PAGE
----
Received from a member.
FAO all at the Russian Speaking Society
I am writing to let you know about a major theatre event celebrating the
life and work of Nikolai Gogol which opens in London on April 3rd and runs
for 4 weeks until April 28th (20 performances) at the Blue Elephant
Theatre in Camberwell.
I am attaching a flyer giving further details and a map showing the
location of the theatre.
Please find information pasted below also.
AS A PROMOTIONAL OFFER WE WOULD LIKE TO OFFER A LIMITED NUMBER OF
COMPLIMENTARY TICKETS TO MEMBERS OF THE RUSSIAN SPEAKING SOCIETY!
To take advantage of this offer, please contact me on the email address or
phone number below. We will allocate free tickets on a first come, first
Please feel free to forward this email or to publicise its contents in any
way you feel fit.
Many thanks for your attention to this.
Free Theatre Tickets For People Receiving This Email!
Stepping Out Theatre in Association with In Extremis and Group Z Present
The Inhabitants of the Moon are Noses / Diary of a Madman by Steve
Hennessy / Nikolai Gogol
Directed by Andy Burden, Design by Peter Liddiard, Lighting by Andy
Burden, Sound by Richard Jeffrey – Gray. Costume by Penn O' Gara. Cast:
Martin Aukland, Julia Gwynne, Sebastian Steiger
"'Seen your nose lately? Of course not! It's on the moon!"
The thin line between imagination and madness.
Nikolai Gogol's dark, hilarious masterpiece together with Steve Hennessy's
acclaimed new play about Gogol's life.
"A lyrical, melancholy, zany farce . with a strange, animistic quality .
all moonlight, graveyards, devils and fairytale charm . The acting is
first-rate . an hilarious, tight studio piece" (Steve Wright, Venue
What Audiences Said in Bristol
"Lovely, creative, imaginative . Delightful, imaginative, funny and
anarchic. Grinned through it all . Fantastic production, very magical,
captivating and extremely clever writing . Absolutely loved it. Wonderful,
comical, surreal, crazed . Witty, engaging and beautifully acted .
Fabulous and engrossing with a wonderful cast and sparkling writing .
Hugely entertaining . Magical in a painful, brutal kind of way. Engaging.
Funny, sad or sadly funny. Beautifully and energetically performed.
PRESS ACCLAIM FOR PREVIOUS PRODUCTIONS BY STEVE HENNESSY
'Powerfully performed . an absorbing and atmospheric production . a
piquant mix of witty Gothic ghoulishness and serious moral questioning .'
PAUL TAYLOR, THE INDEPENDENT
'Excellent, thought – provoking stuff . Powerful . warm . funny . a
masterpiece of comic relief.' – METRO
The cast are all in the mood to let rip, and it works . Joyous, but there
are darker moments too . a sheer sense of fun and anything – goes energy'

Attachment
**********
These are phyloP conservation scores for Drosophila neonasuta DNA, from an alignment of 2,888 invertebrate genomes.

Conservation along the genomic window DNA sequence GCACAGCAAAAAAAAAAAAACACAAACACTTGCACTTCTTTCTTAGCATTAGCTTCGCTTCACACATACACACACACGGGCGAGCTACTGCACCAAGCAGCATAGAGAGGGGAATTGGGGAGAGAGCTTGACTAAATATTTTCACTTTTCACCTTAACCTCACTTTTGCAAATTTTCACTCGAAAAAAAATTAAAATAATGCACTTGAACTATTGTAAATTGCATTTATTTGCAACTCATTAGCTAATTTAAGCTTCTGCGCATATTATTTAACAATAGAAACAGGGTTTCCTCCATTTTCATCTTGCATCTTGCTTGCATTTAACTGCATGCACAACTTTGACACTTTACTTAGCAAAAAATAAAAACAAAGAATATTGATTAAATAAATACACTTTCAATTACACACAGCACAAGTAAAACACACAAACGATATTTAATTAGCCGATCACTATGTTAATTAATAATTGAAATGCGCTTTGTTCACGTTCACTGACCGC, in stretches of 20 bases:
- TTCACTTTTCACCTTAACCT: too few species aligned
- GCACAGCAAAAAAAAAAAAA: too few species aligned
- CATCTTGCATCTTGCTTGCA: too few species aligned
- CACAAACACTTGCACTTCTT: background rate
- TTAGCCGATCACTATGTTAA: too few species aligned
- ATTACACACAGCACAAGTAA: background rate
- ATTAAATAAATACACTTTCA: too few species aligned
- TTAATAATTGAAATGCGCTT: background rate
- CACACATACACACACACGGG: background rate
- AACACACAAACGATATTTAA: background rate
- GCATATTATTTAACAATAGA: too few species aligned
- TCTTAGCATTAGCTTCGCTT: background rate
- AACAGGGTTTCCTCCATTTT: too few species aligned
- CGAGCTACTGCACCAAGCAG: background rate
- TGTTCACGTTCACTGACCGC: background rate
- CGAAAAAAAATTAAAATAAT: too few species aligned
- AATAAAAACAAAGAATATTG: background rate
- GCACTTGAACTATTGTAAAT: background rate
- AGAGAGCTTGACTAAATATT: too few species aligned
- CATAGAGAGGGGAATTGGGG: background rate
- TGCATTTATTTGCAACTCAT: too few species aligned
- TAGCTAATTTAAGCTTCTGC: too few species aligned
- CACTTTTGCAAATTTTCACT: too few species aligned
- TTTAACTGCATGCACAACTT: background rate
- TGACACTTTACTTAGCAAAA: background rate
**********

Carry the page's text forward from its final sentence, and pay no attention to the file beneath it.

'A most wonderful story . writing is great too, wonderful three
dimensional characters . plenty of humour.' BRISTOL EVENING POST
'Vitality, pathos and humour all combine admirably in a dense and
powerfully convincing script.' EPIGRAM
The Blue Elephant Theatre, Camberwell, London,
Tuesday 3rd – Saturday 28th April (No performances Sunday / Monday)
The Rondo Theatre, Bath,
Thursday 3rd – Friday 4th May
All performances 8.00 p.m.
Performance length approximately 120 minutes with interval
TO THE GENERAL PUBLIC, TICKETS COST UP TO £10, BUT WE ARE GIVING AWAY A
LIMITED NUMBER OF FREE TICKETS TO PEOPLE RECEIVING THIS EMAIL. TO BOOK
YOUR FREE TICKETS, OR FOR MORE INFORMATION, PHONE STEVE HENNESSY ON 07790
980688 OR e mail; [removed]
Read more at www.steppingouttheatre.co.uk
From the Programme notes of the Production;
Gogol. His Life, His Madness, His 'Diary of a Madman'
Nikolai Gogol (1809 – 1852) was born on All Fool's Day, and struggled for
much of his brief life with mental health problems. Biographers of the
great Russian writer talk of lengthy depressions, wild mood swings,
delusional ideas, paranoia, messianic complexes and religious obsessions.
When we read about his mother Maria Gogol, an hysterical, superstitious
and hypersuspicious fantasist, it's hard to believe she did not play some
part in the origins of these problems. All their lives, they remained
locked in a fascinating symbiotic relationship like inseparable Siamese
Gogol poured his neuroses and incipient madness into his works, giving the
best of them a wild, manic energy and a surreal, fantastical strangeness.
In The Nose a petty official's nose disappears from his face and embarks
on a series of adventures before turning up inside a freshly baked loaf of
bread. Noses are a recurring motif in Gogol's works (his was large .), and
so is the moon with all it's lunatic associations. These works assured his
immortality and this certainly mattered to him. When he pressed a close
friend, Pyotr Pletnyov, to give an honest account of how he found Gogol,
Pletnyov replied; 'A secretive, egotistical, arrogant and mistrustful
being who sacrifices everything for the sake of fame.' Gogol admitted this
was just about right. An anti semite and a misogynist, he was not the most
attractive of characters, and he seemed to have some insight into this.
('In general, my attitude to people has been unpleasant and repellent' he
But this was not important to Gogol. What really mattered to him was the